You are hereSecond Thursday Social Justice Outreach Film Series
Second Thursday Social Justice Outreach Film Series
Second Thursday Social Justice Outreach FILM SERIES
June 14, 7:00pm, Fellowship Hall
“Education Under Fire”
Produced by Single Arrow Productions, and co-sponsored by Amnesty International, this documentary profiles the growth, struggle, and inspiring spirit of the Baha’i Institute for Higher Education (BIHE) in Iran. Despite the fact that Iran is a signatory to the Universal Declaration of Human Rights, which begins “Everyone has the right to education . . .,” it has not honored this Declaration. In 1987, after being barred by their government from Iranian universities because of their faith, the Baha’i organized the BIHE, a decentralized network of teachers delivering college-level classes in Baha’i homes across Iran. Taught by Baha’i professors and staff, also banned from their universities for their faith, they were joined by courageous Muslim academics, who risked their careers and imprisonment. BIHE students are accredited on an individual basis, and over 60 universities worldwide have accepted BIHE graduates.
The Baha’i faith is a peaceful religion with no political agenda. They believe there is one God, that all humanity is one family, and that there is a fundamental unity underlying all religions. However, in May 2012, the BIHE came under increased religious persecution and attack when Iranian officials raided thirty Baha’i homes, arresting over a dozen teachers who were neither political nor religious leaders but lecturers in a variety of subjects. In late July, seven BIHE faculty and staff were charged with “conspiracy against national security” and “conspiracy against the Islamic Republic of Iran,” and were imprisoned.
The Baha’is are the only group to face pervasive class denial of this right to higher education. This denial is a tool wielded by the Iranian government, on an individual basis, against those whom the government perceives to have stepped out of line. The 300,000-member Baha’i community is the largest religious minority in Iran, three percent of the total population of nearly 75 million. Since the Islamic Revolution in 1979, more than 200 Baha’I’s have been executed or killed, hundreds imprisoned, and tens of thousands deprived of jobs, pensions, businesses, and educational opportunities.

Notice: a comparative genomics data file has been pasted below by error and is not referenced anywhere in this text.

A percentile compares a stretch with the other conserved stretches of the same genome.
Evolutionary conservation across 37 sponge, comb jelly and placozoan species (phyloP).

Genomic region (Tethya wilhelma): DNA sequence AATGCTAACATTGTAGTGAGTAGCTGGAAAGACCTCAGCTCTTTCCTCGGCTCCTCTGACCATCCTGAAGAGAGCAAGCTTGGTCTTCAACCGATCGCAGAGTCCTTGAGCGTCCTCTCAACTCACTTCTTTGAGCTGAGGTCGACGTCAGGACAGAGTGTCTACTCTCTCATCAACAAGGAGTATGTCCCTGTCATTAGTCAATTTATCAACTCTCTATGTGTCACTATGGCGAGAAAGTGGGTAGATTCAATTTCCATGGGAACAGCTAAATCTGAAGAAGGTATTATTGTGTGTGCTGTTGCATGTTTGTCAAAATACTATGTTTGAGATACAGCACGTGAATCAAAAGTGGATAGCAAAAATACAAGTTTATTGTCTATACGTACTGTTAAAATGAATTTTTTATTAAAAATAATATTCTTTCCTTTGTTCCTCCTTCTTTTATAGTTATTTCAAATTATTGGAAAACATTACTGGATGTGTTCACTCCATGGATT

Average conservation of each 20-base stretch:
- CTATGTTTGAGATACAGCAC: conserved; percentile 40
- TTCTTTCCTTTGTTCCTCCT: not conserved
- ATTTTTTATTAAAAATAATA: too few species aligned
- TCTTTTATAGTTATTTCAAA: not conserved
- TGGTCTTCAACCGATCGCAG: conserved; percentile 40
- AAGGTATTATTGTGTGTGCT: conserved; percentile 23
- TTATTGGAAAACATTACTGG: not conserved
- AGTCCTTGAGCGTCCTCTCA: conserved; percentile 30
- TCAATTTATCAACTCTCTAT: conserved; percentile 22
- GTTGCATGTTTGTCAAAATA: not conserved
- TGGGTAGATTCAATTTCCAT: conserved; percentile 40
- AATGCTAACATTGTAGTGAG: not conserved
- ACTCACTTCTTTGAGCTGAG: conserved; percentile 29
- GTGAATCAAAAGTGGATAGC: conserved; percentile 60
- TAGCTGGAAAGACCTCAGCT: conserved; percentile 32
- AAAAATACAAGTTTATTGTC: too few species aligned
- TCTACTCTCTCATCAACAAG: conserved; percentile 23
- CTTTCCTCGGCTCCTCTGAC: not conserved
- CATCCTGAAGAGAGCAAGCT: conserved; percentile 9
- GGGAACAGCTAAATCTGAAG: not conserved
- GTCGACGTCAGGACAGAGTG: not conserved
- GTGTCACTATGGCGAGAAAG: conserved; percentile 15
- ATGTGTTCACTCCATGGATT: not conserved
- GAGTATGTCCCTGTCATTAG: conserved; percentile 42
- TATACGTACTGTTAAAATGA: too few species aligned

While this film focuses on a terrible injustice, it is not so much about victim-hood as it is about resilience demonstrated in the face of oppression. This is your opportunity to become informed and to take action. This injustice seldom makes the evening news, so most of us are unaware that it is dangerous, pervasive, and growing.
A panel of area Baha’is will answer our questions and help us further understand the situation.
Jo Ann Borovicka, a master trainer with Global Learning Partners, Inc., has worked in a variety of international settings, designing and carrying out educational programs for diverse groups. As a member of the Baha'i community, she has served in the Baha'i Regional Training Institute in various capacities since 1999; lived in Haifa, Israel in 2007 and 2008, where she served in the Conservation Section of the Department of Holy Places of the Baha'i World Centre for the purpose of conserving and restoring antiquities related to the history of the Baha'i Faith.
Laurie Babb Barnett is a licensed massage and bodywork therapist with Abiada Healing Arts in Spartanburg, SC. She has been a Baha'i for nearly 11 years, and has served on committees and Assemblies in both North and South Carolina. Laurie currently chairs the Local Spiritual Assembly of the Baha'is of Henderson County.
Farhard NematFarhard Nematollahi, who lives in Greenville, came here in the late 80s, as a Baha'i refugee from Iran. Kitty Herriott met him while representing the US Baha'i Refugee Office in Pakistan.
As usual, decaf, hot tea, and healthy popcorn will be served. Questions: Suzy Camp-Goodman, SJOT Film Series Coordinator.